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Divorce, credit card bills fuel rising bankruptcy rate

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The seven states of the Federal Reserve's Eighth District Arkansas, Illinois, Indiana, Kentucky, Mississippi, Missouri and Tennessee have some of the highest personal bankruptcy rates in the nation.

Those rates can be attributed to factors such as divorce, medical bills and gambling, according to a press release from the Federal Reserve.

Michelle C. Neely, an economist with the Federal Reserve Bank of St. Louis, looked at personal bankruptcies in the region for the October issue of The Regional Economist, the St. Louis Fed's quarterly magazine of business and economic issues.

Neely's research showed that Tennessee, at 9.6 bankruptcies per thousand residents in 1997, led both the district and the nation. At the same time, Arkansas and Mississippi had higher-than-average rates: six per thousand and 6.9 per thousand, respectively.

Missouri was the only district state with a bankruptcy rate below the 1997 national average of five per 1,000 residents.

Neely cited high debt-to-income ratios as one of the primary economic culprits affecting nationwide bankruptcy rates. "Since 1980, lenders have reached out to borrowers who may not have met previous income and creditworthiness standards," she said in the release. "Polls show that Americans filing for personal bankruptcy routinely list credit card bills as the pivotal factor in their decision."

Based on the numbers, Neely said, divorce may also play a large role in disrupting the finances of residents in the Eighth District. For example, she observed that all district states in 1996, except Illinois, had divorce rates higher than the national average of 4.3 per thousand. Tennessee, with a rate of 6.5 per thousand, was ranked second in the nation, behind Nevada. Arkansas and Mississippi trailed Tennessee only slightly.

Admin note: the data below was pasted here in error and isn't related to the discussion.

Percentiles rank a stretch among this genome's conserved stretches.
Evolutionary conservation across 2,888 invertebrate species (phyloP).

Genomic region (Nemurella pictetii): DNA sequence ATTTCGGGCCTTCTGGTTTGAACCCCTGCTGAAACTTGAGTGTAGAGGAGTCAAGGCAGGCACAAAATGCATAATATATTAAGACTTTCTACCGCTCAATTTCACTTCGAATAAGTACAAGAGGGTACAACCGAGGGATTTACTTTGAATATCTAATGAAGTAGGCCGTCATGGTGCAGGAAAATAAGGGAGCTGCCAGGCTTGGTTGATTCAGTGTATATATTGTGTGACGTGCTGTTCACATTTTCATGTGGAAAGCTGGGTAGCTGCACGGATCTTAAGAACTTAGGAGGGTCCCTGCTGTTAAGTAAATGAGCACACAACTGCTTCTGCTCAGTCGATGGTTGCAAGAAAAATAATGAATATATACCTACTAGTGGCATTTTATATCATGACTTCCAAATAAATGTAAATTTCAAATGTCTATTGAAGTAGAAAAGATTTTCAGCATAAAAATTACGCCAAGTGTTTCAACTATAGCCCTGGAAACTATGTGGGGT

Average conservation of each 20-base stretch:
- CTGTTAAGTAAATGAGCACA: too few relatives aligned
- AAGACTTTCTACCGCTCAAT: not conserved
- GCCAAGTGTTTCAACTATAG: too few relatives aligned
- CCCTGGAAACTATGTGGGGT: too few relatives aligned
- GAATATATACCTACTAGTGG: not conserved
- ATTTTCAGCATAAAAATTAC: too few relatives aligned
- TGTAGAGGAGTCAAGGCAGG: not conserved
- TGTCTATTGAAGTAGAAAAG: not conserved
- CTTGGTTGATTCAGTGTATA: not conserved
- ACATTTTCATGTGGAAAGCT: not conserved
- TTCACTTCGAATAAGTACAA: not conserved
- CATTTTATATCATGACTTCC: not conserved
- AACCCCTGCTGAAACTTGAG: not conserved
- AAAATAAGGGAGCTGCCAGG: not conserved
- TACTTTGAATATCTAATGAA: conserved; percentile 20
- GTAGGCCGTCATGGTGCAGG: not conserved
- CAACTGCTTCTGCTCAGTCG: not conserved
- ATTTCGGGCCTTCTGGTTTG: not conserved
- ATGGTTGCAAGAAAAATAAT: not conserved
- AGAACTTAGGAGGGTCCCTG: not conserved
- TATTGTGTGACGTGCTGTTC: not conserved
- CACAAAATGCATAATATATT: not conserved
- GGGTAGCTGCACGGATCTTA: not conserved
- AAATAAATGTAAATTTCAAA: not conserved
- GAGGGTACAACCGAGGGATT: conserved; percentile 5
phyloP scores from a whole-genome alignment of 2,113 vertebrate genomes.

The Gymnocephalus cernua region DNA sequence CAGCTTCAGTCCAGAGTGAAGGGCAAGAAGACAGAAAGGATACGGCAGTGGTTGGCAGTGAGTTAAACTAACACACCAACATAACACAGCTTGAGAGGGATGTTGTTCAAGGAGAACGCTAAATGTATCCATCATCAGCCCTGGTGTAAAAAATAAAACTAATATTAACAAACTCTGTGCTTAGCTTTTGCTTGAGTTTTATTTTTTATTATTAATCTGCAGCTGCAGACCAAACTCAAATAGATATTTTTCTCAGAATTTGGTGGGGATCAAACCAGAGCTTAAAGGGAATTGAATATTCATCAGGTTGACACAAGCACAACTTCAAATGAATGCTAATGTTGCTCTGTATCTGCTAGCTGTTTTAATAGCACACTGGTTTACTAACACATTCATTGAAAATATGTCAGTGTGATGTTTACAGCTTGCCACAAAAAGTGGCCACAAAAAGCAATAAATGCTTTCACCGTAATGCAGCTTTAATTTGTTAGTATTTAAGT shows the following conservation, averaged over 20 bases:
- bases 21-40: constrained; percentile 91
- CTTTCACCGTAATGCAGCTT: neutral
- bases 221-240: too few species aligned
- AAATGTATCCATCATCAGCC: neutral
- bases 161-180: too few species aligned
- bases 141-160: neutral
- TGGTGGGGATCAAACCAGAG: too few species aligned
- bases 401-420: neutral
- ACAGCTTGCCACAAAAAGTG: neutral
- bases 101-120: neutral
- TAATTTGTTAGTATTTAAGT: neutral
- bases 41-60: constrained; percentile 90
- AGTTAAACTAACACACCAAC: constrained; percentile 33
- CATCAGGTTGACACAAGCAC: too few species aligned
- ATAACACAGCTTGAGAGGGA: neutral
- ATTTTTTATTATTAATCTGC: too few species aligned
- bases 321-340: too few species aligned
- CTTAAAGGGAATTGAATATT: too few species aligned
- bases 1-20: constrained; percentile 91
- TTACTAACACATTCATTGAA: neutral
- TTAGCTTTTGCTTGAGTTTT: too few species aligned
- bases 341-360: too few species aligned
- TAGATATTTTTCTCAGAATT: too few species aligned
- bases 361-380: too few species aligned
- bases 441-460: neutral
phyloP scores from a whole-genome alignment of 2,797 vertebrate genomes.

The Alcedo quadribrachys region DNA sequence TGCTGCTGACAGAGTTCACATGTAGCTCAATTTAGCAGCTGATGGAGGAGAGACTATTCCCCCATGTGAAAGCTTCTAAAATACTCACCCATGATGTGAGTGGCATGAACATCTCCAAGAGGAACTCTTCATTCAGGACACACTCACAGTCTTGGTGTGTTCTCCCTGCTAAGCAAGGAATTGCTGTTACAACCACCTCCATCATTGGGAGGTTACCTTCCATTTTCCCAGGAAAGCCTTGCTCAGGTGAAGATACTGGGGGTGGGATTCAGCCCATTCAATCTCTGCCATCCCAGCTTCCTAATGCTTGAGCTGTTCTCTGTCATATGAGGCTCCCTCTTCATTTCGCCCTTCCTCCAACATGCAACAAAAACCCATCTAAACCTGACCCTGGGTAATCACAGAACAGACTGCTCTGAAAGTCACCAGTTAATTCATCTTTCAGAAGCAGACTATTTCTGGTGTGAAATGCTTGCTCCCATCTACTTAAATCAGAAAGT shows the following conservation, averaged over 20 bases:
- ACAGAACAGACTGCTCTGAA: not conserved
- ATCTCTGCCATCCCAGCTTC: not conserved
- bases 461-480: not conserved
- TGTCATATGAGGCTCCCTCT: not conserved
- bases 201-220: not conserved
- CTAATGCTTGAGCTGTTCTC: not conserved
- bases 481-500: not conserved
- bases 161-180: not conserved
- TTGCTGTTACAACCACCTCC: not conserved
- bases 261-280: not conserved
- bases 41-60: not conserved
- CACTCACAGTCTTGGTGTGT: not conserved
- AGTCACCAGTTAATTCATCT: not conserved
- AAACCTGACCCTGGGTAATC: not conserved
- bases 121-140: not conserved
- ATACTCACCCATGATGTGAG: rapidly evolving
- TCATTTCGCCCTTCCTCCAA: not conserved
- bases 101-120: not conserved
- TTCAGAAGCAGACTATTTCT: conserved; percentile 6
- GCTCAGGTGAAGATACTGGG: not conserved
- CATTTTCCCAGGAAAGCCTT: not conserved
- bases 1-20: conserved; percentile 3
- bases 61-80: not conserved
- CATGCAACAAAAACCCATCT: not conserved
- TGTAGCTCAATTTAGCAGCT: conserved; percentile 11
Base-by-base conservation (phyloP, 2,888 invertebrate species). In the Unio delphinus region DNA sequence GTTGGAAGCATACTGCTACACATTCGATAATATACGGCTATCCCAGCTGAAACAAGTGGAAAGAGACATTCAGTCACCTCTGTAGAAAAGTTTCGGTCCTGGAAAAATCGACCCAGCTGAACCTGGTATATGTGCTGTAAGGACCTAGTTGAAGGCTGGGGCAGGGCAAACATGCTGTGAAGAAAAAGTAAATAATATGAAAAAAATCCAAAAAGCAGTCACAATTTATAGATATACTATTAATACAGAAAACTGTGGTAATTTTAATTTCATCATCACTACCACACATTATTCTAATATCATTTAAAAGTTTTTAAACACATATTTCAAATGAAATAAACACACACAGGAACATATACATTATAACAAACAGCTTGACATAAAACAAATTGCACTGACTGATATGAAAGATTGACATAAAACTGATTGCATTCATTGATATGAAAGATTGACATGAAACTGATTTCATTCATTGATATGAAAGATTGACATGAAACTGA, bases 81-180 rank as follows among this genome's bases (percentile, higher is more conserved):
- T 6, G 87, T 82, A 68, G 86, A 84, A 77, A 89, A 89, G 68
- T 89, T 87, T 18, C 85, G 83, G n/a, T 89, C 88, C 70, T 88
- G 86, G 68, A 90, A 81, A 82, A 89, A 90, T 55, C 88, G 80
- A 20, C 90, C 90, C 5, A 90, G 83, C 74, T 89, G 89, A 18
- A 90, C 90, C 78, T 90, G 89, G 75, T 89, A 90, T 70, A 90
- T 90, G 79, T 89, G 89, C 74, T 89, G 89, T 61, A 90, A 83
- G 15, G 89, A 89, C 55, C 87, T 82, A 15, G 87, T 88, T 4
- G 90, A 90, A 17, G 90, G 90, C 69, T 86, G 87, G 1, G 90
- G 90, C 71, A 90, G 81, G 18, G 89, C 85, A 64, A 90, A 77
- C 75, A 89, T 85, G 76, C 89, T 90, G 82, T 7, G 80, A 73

Neely also cited major medical expenses as a factor, particularly for the uninsured. In Arkansas and Mississippi, for example, the proportions of residents without health insurance in 1996 (21.7 percent and 18.5 percent, respectively) are significantly higher than the national average of 15.6 percent. Illinois and Indiana, on the other hand, have uninsured rates well below the national average.

"These lower rates," Neely stated, "are partially due to the larger number of unionized manufacturing jobs jobs that tend to have medical insurance in the two states."

With the proliferation of casinos in several district states, however, compulsive gambling is increasingly being blamed for the rising tide of bankruptcies. Neely said, "Four of the district's seven states are home to riverboat casinos, and Tunica County, Mississippi, just south of Memphis, is the third-largest gambling mecca in the country, trailing only Las Vegas and Atlantic City."

She added, however, that while gambling may be exacerbating the region's bankruptcy problem, it is by no means the sole cause.

Neely said bankruptcy rates tend to vary geographically because of the differences in state laws, as well as local bankruptcy courts. For example, rates tend to be higher in states in which creditors are permitted to garnish wages and assets, which is the case in all seven district states.

"Western Tennessee's historically high bankruptcy rate can partially be explained by the large number of Chapter 13, or 'wage earner' petitions there," she said in the release. "This option is very appealing, as well as heavily promoted, in the Memphis Yellow Pages, to consumers who have jobs but can't pay their bills."

To help remedy the situation, Neely described several changes to reduce the chance of bankruptcy:

?An increase by debtors in personal savings to cover financial emergencies;

?Strengthening of underwriting criteria by lenders; and

?Reform of the Bankruptcy Code to help reduce the proportion of Chapter 7 liquidations and ensure that more filers repay a portion of their debt under a Chapter 13 reorganization plan.

"This may discourage any abuse in the current system," Neely stated.

Subscriptions to The Regional Economist are free and can be obtained on the Federal Reserve Bank of St. Louis' Web site at[[In-content Ad]]


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